Archive for November, 2012
Me in The Conversation today, with my second piece on the likes of Google and other highly mobile digital companies not paying much tax in Australia. Digital disruption is eroding Australia’s tax base
Judy Horacek in the latest edition of Overland. And, yes, I did have to post it, didn’t I?
Without class struggle no alternative working class political ideas can prosper, can break through, can shine, let alone lead. So enjoy your reading about Ricky’s retirement and Ralph’s rort, about Abbott’s allegations and Gillard’s gadflying. One day politics, real class politics, will burst forth and we will be able to say, like Marx, well grubbed old mole.
Marxists can’t predict the future, but it seems likely that at some stage class struggle in Australia will return, perhaps even explode, despite the deadening influence of the Labor Party and the Australian Council of Trade Unions.
The more people who are prepared practically and theoretically for that day the closer we will be to a truly democratic society where production is organised to satisfy human need. Then begins our liberation.
Join us in running to where the ball will be.
Asylum seekers have committed no crime but are being locked up offshore for many years to come for seeking refuge in Australia.
The real crime is not Julie Bishop’s accusations against the Prime Minister or the AWU scandal. The real crime is locking people up whose only crime is to flee war and rape and torture and genocide for a better life here.
Put Gillard and Abbott, Bowen and Morrison, on trial for their crimes against asylum seekers and refugees. If Omid dies, his blood is on the hands of all of them.
Free jailed workers and all political prisoners in Iran! End executions! Demonstrate 12 Pm Thursday Parliament House NSW The Islamic Republic of Iran is speeding up the rate of execution, with tens of prisoners executed over the past few weeks alone. There are 3000 people of death row. Given economic crisis and widespread poverty, the [...]
It might well be a case of a stopped clock being right twice a day, but on the very day I had an article in The Conversation called Giant profits, tiny tax bills: time to close loopholes on corporate tax avoidance dealing with multinationals like Google et al and the inadequacies and problems with 20th century [...]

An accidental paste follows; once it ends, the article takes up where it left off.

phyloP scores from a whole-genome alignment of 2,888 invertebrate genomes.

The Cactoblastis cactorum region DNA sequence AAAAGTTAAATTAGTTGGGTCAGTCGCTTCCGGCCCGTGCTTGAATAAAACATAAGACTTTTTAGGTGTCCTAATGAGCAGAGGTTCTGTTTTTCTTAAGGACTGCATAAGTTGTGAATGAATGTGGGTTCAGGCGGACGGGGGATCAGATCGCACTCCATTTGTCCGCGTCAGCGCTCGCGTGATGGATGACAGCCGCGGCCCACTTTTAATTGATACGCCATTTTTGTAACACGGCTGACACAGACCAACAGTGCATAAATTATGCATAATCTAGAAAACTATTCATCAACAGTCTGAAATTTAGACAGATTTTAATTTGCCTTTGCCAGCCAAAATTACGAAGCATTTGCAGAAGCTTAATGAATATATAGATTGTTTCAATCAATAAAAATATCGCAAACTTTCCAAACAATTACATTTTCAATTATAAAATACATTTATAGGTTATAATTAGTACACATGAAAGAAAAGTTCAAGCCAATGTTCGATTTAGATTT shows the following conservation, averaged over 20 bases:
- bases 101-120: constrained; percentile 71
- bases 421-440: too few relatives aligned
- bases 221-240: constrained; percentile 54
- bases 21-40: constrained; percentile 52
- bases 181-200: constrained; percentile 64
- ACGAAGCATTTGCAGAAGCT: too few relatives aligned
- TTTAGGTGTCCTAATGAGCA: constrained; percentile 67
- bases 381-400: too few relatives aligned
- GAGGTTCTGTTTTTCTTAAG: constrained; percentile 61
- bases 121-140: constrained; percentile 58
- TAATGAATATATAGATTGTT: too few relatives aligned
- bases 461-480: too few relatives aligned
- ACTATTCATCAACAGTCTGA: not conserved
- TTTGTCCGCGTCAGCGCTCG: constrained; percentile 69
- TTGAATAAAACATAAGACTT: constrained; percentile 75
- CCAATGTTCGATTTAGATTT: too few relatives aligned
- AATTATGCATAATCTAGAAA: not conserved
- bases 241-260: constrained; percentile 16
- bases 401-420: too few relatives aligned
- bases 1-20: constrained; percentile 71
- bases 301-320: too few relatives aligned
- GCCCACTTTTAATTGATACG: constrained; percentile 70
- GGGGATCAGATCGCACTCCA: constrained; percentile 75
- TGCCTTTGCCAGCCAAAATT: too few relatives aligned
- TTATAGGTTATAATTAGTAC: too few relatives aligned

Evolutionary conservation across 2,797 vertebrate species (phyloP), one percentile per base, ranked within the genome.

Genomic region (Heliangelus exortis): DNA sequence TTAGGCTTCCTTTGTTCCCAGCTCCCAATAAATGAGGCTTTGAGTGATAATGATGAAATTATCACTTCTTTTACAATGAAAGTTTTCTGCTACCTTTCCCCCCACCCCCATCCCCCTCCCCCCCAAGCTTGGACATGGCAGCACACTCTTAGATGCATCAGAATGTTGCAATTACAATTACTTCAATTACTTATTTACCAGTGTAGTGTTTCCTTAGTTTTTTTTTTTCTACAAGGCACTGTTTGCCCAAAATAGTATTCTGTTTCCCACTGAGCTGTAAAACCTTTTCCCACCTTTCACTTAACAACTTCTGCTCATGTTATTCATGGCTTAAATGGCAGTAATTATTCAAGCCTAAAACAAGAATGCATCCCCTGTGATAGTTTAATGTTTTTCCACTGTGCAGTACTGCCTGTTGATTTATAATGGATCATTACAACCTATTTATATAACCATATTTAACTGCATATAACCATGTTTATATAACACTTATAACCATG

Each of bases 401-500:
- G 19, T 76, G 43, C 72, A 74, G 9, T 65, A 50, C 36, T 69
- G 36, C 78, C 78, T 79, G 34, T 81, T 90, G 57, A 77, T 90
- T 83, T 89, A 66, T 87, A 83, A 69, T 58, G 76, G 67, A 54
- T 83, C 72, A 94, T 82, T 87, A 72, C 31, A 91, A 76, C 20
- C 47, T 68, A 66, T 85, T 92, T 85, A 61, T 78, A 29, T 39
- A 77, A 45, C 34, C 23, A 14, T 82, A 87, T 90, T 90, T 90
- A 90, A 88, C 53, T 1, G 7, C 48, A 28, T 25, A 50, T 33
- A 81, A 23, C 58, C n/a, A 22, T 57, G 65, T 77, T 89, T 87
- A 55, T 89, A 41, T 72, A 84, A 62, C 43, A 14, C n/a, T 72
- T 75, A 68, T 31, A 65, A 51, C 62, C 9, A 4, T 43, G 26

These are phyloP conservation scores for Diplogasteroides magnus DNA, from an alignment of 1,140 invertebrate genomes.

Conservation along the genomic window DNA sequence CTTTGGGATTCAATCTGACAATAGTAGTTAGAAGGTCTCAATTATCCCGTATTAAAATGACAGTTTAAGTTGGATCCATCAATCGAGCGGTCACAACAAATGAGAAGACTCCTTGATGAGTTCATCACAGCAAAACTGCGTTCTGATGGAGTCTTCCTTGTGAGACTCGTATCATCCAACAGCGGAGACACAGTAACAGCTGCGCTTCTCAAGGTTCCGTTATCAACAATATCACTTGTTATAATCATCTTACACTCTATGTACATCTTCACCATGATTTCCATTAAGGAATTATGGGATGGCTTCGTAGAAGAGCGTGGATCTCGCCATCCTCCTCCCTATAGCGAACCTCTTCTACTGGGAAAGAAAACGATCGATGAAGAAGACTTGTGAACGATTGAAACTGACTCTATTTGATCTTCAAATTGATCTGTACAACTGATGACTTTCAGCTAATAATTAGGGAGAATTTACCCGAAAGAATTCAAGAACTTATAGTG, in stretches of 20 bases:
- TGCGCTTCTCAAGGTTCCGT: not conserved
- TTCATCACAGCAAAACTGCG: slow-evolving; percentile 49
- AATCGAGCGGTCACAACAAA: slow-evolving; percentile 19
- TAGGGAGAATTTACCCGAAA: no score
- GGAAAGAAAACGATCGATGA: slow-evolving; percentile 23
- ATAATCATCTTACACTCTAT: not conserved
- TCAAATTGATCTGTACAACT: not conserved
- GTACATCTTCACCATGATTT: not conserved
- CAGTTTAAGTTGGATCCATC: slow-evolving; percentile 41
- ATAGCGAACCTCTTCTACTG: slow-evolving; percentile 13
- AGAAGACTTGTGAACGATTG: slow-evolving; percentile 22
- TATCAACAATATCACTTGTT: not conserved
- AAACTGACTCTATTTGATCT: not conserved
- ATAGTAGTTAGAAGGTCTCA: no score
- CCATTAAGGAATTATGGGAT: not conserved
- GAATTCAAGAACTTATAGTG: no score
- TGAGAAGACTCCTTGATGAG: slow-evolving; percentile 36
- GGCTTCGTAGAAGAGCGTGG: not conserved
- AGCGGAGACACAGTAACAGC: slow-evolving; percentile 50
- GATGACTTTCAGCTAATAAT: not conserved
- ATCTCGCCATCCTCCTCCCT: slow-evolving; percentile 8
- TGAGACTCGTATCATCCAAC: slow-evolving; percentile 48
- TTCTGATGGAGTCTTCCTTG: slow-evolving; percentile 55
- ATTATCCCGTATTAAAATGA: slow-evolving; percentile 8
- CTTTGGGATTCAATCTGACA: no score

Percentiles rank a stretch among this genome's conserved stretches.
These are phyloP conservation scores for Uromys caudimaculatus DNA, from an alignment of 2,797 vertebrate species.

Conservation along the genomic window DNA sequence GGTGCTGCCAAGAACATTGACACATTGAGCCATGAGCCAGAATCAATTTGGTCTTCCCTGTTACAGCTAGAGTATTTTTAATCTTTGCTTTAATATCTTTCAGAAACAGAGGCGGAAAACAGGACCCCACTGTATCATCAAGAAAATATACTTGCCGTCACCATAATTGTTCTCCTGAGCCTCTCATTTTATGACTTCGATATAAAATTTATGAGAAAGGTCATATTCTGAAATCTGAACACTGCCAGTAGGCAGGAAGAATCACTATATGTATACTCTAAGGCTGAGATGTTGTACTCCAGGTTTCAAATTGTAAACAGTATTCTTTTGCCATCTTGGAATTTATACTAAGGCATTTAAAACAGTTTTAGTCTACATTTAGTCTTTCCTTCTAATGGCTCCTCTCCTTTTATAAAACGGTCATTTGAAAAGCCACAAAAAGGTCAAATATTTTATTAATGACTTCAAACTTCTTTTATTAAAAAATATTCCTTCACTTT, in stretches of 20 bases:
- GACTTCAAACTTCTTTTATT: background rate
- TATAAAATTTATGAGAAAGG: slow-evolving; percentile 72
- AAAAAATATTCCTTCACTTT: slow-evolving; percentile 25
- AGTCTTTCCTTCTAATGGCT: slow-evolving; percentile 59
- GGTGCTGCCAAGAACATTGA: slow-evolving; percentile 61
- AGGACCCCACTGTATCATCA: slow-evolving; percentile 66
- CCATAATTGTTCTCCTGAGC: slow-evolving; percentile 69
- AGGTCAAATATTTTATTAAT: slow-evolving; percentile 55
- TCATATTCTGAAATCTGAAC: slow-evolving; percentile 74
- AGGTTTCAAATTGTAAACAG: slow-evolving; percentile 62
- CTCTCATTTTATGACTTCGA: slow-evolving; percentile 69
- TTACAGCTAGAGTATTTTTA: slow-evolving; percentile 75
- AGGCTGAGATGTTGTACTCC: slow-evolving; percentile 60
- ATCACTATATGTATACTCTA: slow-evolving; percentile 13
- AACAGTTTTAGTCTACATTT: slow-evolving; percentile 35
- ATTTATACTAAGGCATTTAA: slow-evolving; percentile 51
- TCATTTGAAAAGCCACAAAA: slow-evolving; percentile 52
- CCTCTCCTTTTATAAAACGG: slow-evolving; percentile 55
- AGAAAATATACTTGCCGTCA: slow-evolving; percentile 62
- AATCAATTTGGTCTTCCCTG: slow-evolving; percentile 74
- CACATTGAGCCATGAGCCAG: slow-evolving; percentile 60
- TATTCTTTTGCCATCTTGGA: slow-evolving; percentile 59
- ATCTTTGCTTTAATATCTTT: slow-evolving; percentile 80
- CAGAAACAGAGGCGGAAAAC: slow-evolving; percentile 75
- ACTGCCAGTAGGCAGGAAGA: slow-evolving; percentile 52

Revolutions usually begin with a temporary and apparent unity among all those who oppose the old regime. However, with the beginning of the fall of that regime, opposition forces quickly become divided according to the interests which they express, their conceptions of revolution and the limits of their goals, between the completion of the revolution and its halting, between the political demands and social demands of the revolution.
For capitalism, both global and Egyptian, is in a state of collapse and the Egyptian working class is in a constant state of near uprising. These historical conditions do not recur often, so either we progress toward the second Egyptian Revolution or our fate will be the victory of the counterrevolution.
Omid, the Iranian asylum seeker on Nauru who has now been on hunger strike for 47 days, is rapidly deteriorating. It is likely he will die within the next few days. There are also five other Iranians on their 27th day of a hunger strike and 30 others who joined them last Friday.
Du Plessis turned the fait accompli of an Australian victory into the possibility of a South African win in the long term. Despite all the hype and hyperbole about Australia’s performance from the cheer squads of the media and the experts in the grandstands, the possibility that South Africa could win or at least draw the series and retain the number one world ranking shows that perseverance and persistence, coupled with skill and a steady, unflappable approach, can triumph.